Anybody in Aarhus

Danish Fashion Designers Challenge Body Ideals

It's no secret I'm a fan of Danish fashion. A peak in my closet will reveal it consists of nearly 90% Danish brands.

It wasn't always this way. For years, I struggled to fit into the latest fashions out of France, but I learned the hard way that these US size 12 hips can only slip into empire-waist dresses by local designers in Paris. So four years ago, on a trip to Copenhagen, I revamped my entire wardrobe. I did, as they say, get a little hygge with it (sorry, bad joke!) 

You see, fitting models generally come from the local population and thanks to my Danish blood, my body type is more big-boned than petite. Even at my thinnest, my hips and shoulders are too broad for petite wear. Danish designers seem to be aware of this, cutting their cloths broader and producing in larger not-quite-plus sizes. Some, like local designer Barbara I Gongini, even present their lines as androgynous, going for avant-garde draping that fits anyone of any size.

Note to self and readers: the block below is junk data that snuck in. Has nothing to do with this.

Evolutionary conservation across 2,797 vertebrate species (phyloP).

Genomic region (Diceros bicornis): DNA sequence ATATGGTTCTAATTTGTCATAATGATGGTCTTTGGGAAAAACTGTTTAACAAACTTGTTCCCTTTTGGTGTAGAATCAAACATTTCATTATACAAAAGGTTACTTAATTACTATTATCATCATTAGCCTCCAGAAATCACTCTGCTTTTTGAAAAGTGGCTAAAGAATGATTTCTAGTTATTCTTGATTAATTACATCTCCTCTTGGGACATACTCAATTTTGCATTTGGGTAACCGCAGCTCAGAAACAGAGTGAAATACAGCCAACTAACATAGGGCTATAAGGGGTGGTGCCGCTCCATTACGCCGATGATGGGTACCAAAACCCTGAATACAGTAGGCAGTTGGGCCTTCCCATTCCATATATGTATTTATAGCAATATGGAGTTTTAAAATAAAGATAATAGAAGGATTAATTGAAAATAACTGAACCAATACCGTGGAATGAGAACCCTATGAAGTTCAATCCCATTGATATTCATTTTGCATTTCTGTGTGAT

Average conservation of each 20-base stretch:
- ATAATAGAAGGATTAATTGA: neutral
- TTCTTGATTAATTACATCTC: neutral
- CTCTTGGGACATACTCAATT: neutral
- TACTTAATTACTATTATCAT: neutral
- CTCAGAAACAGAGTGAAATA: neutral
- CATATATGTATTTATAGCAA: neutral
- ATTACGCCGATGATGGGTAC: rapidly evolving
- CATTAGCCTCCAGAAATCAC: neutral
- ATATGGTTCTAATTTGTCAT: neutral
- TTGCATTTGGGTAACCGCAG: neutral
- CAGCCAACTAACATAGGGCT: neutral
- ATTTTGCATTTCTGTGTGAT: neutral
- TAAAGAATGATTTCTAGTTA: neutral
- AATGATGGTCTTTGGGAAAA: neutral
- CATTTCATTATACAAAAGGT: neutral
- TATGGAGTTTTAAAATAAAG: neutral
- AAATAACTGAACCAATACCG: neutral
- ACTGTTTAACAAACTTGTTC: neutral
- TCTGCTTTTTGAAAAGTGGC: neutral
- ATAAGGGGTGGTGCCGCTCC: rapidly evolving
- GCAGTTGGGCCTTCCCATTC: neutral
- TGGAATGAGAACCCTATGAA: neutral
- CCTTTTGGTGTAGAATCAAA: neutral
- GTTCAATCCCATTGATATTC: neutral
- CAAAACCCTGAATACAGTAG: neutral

So I was really intrigued to see what designers would do as part of this living exhibition, ANYBODY, an experiment which took place in Aarhus as part of their European Capital of Culture program. For over a week, 15 designers presented their creations in a show window on Sondergade.  Commissioned to challenge the widespread perception of our bodies and the clothes we wear, the exclusive costumes reinterpret the body, pushing it past fashion's limits. The “Body and Beyond” program then has viewers thinking anew about the inadequacy we might feel about our own bodies when presenting out bodies to the world by reimagining our bodies as a root system, a computer virus and other wild notions. The clothes adorning these bodies then fit to those corporeal structures instead of the other way around.

Though the exhibition has ended, the ideas presented have provoked a conversation that's well worth considering: just how much does fashion dictate our vision of our bodies instead of the opposite. (ct)

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Images (c)Alexander Høllsberg, courtesy Visit Aarhus